Mike Mills’ “Beginners” is not a light, frothy concoction about comedic family relationships when a father comes out of the closet at 75. Instead it is a very real and human examination of connections, both with parents and lovers, as well as the real and perceived memories of one’s past. Starring Christopher Plummer, Ewan McGregor, and Melanie Laurent, “Beginners,” takes us on a journey with Oliver (McGregor) through his new relationship with Anna (Laurent) via his memories of his father, Hal (Plummer), his childhood and his newly adopted dog, Arthur.
Although not a biopic, writer/director Mills drew from moments in his own life – Mills’ father announced he was gay at age 75 after 45 years of marriage to his mother (he did so after Mills’ mother passed away). Altered by these life-changing events, Mills pays homage to the importance of finding connections and communicating with loved ones before life passes you by. He successfully achieves his storytelling goal through the fine performances of his actors through poignant, heartfelt scenes and from authentic snippets of humor.
In parallel stories that cut back and forth through time, we see how Oliver reacts to his father’s news that he’s gay in a humorous memory play regarding what his father was wearing as he announces this news. Naturally this revelation has repercussions on Oliver’s current relationship with his father as well as his memories of growing-up with his mother, as his father, an art museum director, was mostly absent from their lives.
Reconstructing his past as well as his present, Oliver forges a new relationship with his father, Hal, now a very different man than the one he grew up with. Hal enthusiastically embraces and yearns for knowledge about his new lifestyle, from a club’s house music, to intimate relationships, from gay activist groups to facing mortality himself. Hal even gets a new young boyfriend, Andy, (Goran Visnjic), a physical therapist completely different from Hal. Experiencing Hal’s journey, Oliver begins to adjust his views as well, especially in terms of his relationships with women.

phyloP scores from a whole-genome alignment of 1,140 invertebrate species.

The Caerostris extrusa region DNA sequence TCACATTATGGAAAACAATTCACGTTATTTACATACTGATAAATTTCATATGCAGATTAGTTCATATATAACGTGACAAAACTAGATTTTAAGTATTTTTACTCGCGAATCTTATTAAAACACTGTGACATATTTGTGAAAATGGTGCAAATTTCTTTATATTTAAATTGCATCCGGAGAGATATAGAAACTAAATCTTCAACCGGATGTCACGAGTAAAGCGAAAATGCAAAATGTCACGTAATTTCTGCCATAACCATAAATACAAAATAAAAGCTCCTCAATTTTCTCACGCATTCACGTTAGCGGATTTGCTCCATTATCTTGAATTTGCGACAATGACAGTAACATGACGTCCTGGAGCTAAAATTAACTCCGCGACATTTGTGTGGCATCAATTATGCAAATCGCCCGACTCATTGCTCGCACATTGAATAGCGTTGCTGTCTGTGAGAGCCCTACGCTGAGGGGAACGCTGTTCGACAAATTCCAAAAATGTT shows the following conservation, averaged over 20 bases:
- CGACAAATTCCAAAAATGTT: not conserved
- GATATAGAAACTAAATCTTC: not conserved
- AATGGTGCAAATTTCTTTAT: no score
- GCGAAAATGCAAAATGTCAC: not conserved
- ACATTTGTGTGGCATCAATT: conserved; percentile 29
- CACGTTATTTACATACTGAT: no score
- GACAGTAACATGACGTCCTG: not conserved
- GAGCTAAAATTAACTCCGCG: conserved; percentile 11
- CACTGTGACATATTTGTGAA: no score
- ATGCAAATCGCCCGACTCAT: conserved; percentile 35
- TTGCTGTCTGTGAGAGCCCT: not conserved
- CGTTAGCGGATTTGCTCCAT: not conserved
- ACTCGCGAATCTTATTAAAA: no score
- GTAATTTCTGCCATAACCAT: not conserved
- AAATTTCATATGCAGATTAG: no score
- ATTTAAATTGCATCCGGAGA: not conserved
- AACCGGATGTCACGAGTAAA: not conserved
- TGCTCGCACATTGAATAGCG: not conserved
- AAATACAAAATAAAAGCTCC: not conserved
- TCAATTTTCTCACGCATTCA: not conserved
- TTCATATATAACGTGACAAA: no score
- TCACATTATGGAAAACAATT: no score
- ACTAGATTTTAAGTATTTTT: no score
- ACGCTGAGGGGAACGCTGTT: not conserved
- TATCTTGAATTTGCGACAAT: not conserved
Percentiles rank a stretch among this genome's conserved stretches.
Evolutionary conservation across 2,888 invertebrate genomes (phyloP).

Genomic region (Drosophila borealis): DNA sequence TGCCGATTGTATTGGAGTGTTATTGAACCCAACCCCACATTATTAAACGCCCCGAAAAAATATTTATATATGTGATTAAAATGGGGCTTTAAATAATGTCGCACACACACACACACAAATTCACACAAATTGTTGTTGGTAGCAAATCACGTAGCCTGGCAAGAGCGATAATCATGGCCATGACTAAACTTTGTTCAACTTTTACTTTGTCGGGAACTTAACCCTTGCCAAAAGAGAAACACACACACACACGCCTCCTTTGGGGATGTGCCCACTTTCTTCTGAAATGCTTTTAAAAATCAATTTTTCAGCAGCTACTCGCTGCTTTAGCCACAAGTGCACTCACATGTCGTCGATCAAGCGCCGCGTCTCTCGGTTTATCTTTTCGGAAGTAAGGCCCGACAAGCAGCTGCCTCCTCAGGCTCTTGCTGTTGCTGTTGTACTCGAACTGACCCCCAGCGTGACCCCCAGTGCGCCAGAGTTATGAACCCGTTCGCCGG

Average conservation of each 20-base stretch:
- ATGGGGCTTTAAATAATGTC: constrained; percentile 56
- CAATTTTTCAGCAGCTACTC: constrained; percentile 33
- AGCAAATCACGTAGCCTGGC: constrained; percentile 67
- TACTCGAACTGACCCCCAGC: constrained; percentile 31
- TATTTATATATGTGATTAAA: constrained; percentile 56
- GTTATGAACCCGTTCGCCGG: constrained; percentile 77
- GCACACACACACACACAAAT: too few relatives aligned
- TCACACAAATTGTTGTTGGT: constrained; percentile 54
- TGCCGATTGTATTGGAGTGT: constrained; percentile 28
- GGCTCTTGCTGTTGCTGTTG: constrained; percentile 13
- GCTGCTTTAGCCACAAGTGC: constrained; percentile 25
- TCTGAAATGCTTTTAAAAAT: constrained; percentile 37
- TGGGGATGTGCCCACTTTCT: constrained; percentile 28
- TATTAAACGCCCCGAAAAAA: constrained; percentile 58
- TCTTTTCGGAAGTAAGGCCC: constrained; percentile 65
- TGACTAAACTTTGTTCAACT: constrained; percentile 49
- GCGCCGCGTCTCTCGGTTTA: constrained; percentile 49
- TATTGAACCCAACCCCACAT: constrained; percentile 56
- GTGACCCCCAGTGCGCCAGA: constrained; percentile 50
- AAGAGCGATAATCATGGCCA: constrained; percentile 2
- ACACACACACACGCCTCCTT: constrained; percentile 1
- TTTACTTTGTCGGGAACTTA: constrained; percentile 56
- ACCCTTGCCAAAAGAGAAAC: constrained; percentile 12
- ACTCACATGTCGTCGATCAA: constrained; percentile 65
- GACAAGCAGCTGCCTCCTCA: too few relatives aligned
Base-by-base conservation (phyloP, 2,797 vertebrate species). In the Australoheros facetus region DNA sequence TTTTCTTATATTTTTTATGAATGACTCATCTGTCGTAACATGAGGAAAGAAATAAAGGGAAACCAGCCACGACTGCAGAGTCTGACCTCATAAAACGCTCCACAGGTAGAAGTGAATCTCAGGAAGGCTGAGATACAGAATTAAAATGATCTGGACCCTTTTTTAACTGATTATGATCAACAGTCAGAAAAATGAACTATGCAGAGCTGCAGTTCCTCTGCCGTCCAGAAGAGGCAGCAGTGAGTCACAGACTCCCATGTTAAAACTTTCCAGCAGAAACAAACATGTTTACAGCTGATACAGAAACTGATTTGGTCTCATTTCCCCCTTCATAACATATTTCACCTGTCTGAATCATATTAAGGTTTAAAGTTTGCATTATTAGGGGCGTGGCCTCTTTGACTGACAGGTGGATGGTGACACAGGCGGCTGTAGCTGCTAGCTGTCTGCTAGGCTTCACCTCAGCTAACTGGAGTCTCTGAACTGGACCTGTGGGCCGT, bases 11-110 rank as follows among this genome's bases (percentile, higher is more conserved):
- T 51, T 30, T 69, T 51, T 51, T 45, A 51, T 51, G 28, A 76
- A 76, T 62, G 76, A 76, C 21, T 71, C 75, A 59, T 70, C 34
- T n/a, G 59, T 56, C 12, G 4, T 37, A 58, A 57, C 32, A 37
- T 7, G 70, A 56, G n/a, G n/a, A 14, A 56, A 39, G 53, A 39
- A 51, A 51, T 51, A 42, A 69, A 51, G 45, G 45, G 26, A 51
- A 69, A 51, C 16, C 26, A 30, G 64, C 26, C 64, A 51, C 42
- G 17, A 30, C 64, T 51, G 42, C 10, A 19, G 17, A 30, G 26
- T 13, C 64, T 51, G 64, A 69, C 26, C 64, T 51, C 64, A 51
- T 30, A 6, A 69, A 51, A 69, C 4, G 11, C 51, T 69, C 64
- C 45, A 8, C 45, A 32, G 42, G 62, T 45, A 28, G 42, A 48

Meeting a visiting French actress named Anna at a costume party, the two hit it off. Anna has laryngitis and can only pantomime and write notes; Oliver carries Hal’s dog, Arthur, since Arthur pitifully cries when left alone. Both have relationship scars and are somewhat reluctant in moving forward. As an actress you move a lot, so it’s easy to leave people, Anna mentions to Oliver. Oliver responds that you can live in the same place and still leave people.
Mills, himself a graphic artist, wonderfully illustrates Oliver and Anna’s thought processes through Oliver’s graphic art for T-Shirts and album covers, his graffiti statements, old or historic photographs that reflect Anna and Oliver’s family history, and even humorous, heartfelt dialogs with the Jack Russell terrier, Arthur, which Mills cleverly subtitles. The deliberate pacing of the film allows his characters time to breathe and observe life around them. Conflicts play out, at times with just a look. As the ebb and flow of life continues with connections made or relationships changing, Mills brilliantly ends his movie with a simple title card, “Beginners” to help remind us that we’re all “beginners” in life.
“Beginners” is 104 minutes and Rated R.